Creating a Universal Standard for Lab Test Names

Creating a Universal Standard for Lab Test Names

A multidisciplinary collaborative works to eliminate confusion, errors, and waste from the laboratory test ordering process.
Performing a test in hospital lab.

Ila Singh is no stranger to the often-confusing web of laboratory test names used in children’s hospitals. She once spent more than six months working to clarify the naming convention for a single vitamin D test. A mostly eradicated childhood disease led her to seek change on a larger scale.

“Most laboratories in the country today still have the measles test listed as rubeola, the old name for measles,” said Singh, MD, PhD, chief of laboratory medicine and chief of pathology informatics at Texas Children’s Hospital in Houston. “It's a rare enough disease that people may have never come across rubeola before. That’s one of the earliest tests that propelled me to find a better way.”

Studies show that as many as 30% of the roughly 13 billion tests performed in the United States every year are either unnecessary or incorrect. In addition to the impact on patient outcomes, testing mistakes pose a financial burden: a National Academy of Medicine study shows unnecessary lab tests cost a typical hospital nearly $2 million each year. Confusion around test-naming protocols is a prime source of these errors.

To address the need for uniformity in lab test naming, Singh founded the Test Renaming for Understanding and Utilization (TRUU-lab) initiative in 2019. TRUU-Lab enlists professionals from nearly every phase of the testing process to inform improvements, with the ultimate goal of standardizing test names in all electronic medical record and laboratory information systems.

Contributors include health care providers and clinicians, professional societies, electronic medical record (EMR) and laboratory information system (LIS) representatives, instrumentation and pharmacogenomic vendors, and liaisons from federal agencies, including the Centers for Disease Control and Prevention (CDC), Centers for Medicare & Medicaid Services (CMS), and Food and Drug Administration (FDA).

Identifying the challenges

Soon after its inception, TRUU-Lab surveyed clinicians to determine and classify the most common causes of errors around lab test ordering. Some of the more common naming issues included:

  • Ambiguous nomenclature.
  • Confusing abbreviations.
  • Similar-sounding test names.
  • Same test names but more than one indication for use.
  • Brand names vs. generic.
  • Synonyms.
  • Information system limitations, including the inability to fully detail panel components or test algorithms.

Additionally, with funding from the CDC, TRUU-Lab has surveyed more than 1,200 clinicians responsible for test orders. These surveys aim to unbiasedly identify the components of a lab test name that make it clear and accurate.

The TRUU-Lab team meets monthly to create surveys, discuss survey results, identify guidelines for naming tests, and determine how best to proceed with their findings. The next step in the process will be to select new names and create mock EMR platforms to evaluate how providers fare in choosing the new “optimal” lab test names compared to current names.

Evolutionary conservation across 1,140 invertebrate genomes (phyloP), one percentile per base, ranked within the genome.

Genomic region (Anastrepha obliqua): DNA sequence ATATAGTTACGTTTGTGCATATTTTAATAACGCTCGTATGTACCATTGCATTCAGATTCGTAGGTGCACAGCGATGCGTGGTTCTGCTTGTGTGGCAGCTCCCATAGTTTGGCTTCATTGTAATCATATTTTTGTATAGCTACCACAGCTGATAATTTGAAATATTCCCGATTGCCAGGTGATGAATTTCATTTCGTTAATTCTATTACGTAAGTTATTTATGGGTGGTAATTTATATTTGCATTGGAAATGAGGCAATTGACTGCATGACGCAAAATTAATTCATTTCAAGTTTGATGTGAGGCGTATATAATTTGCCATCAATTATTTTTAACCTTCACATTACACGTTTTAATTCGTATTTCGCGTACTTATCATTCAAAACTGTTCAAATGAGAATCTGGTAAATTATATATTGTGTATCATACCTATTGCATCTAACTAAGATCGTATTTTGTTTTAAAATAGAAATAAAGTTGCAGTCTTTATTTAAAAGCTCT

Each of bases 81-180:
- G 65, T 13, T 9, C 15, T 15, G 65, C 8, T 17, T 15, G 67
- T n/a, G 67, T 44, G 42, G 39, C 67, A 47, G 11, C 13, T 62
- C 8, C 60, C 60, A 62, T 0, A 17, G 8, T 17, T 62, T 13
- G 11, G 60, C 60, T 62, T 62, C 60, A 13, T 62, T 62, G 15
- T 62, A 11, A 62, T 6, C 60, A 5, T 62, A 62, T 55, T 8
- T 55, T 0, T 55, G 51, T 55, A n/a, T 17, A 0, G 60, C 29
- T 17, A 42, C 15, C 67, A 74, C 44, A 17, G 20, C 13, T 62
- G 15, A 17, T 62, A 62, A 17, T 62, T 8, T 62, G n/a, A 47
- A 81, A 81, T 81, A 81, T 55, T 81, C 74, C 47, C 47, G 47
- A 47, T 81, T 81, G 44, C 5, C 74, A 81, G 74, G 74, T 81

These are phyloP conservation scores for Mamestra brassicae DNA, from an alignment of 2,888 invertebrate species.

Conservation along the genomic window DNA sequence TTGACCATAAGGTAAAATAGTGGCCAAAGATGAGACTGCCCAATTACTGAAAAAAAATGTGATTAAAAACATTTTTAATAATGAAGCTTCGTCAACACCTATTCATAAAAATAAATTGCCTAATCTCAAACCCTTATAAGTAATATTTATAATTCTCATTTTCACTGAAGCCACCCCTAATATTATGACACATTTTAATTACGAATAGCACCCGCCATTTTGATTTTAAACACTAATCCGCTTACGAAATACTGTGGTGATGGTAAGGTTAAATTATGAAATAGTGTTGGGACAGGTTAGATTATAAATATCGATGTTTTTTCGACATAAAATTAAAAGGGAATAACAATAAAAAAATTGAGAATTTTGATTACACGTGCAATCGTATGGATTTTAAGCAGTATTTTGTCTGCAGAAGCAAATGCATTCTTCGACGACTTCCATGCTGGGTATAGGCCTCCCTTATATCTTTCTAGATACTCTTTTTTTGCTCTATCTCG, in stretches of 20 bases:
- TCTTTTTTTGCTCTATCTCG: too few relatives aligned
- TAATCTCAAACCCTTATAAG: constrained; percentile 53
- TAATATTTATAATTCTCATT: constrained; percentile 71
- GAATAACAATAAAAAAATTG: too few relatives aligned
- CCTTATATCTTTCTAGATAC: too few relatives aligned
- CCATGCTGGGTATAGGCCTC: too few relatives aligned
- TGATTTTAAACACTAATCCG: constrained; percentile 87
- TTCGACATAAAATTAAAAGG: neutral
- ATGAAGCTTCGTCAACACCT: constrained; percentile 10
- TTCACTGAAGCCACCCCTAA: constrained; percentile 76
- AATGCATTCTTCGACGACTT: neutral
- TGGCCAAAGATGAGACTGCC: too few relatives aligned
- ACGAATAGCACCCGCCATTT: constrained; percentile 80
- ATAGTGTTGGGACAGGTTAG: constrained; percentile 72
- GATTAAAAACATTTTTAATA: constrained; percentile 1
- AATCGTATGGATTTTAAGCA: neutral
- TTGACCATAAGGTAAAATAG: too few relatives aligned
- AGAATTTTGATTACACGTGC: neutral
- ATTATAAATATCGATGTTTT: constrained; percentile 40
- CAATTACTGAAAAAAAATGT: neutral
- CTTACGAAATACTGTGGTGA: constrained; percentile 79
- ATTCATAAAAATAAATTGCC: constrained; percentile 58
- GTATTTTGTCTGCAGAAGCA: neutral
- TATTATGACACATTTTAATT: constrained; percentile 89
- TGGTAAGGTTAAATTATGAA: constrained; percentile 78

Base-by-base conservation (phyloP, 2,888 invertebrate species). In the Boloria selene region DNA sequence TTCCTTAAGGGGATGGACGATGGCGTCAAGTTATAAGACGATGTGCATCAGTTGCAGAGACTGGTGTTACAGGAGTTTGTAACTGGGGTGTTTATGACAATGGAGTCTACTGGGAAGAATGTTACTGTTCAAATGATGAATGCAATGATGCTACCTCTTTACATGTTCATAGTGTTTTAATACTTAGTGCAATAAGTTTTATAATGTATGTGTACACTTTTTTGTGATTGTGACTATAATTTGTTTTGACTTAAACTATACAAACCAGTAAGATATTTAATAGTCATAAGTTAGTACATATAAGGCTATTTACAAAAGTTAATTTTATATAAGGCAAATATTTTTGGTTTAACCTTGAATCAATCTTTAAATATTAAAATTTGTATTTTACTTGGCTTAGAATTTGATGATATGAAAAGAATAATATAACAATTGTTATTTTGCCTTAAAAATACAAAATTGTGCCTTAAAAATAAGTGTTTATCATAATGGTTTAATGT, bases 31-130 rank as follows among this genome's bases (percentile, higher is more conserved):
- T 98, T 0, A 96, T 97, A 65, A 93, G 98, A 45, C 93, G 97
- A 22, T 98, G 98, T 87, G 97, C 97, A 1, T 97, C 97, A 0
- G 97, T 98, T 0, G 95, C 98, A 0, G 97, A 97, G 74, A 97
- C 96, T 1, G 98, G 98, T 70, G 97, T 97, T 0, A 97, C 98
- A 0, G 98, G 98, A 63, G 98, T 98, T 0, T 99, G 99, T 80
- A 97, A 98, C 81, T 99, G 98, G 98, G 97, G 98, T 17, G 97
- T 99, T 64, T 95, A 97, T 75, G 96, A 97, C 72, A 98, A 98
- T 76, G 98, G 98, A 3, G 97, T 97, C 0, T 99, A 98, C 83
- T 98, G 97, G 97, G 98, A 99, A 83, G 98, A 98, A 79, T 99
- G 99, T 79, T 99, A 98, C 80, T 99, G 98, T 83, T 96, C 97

Three actions hospitals can take now

Singh said it will take some time to get new, standardized lab test names into live production. The surveys have yielded tens of thousands of data points that must be analyzed and categorized. And while the surveys are CDC-funded, the TRUU-Lab members are volunteers.

But she said children’s hospitals can take steps within their existing systems to mitigate confusion around lab test names and reduce the risk of medical errors and unnecessary patient testing:

  • Be precise. Use full, exact names for tests to ensure accuracy and avoid confusion caused by multiple tests with similar-sounding names.
  • Avoid abbreviations. Only use abbreviations that have become widely accepted in everyday language, such as PCR or HIV.
  • Provide indication for use. To avoid confusion and erroneous orders, include in the name what the test is intended to assess.
  • Prioritize clarity. Disregard old EMR system conventions like 40-character limits and all-caps. Lowercase letters improve readability and bold and italic fonts help highlight tests more likely to be appropriate for patients.

We need to use every trick in the book to guide people into ordering the right test,” Singh said.

Putting it all together

Applying these principles to the long-standing confusion between the two forms of vitamin D tests, Singh advocates starting with a precise name like “Vitamin D, 25 hydroxy,” then adding an indication for use, such as “for deficiency screening.” Additionally, use a bold font to distinguish this more commonly used test from the easily misordered “Vitamin D, 1,25 dihydroxy” test.

The final name would look like this: Vitamin D, 25 hydroxy, for deficiency screening.

One key factor to consider when updating any lab test name is how they may be received by patients and their families. With lab test results visible through a patient portal—often before the patient’s doctor has had an opportunity to consult the family—it’s imperative that test names are clear and unambiguous, Singh said.

“I think the anxiety a parent feels around a child’s lab test is much more magnified than in the adult world,” Singh said. “So, clear communication in test naming is even more important because the clinician may not have time to explain each test to a parent before their child goes for a blood draw.”

Read the Latest Issue of Children's Hospitals Today


Don't miss the latest industry news, insights and ideas.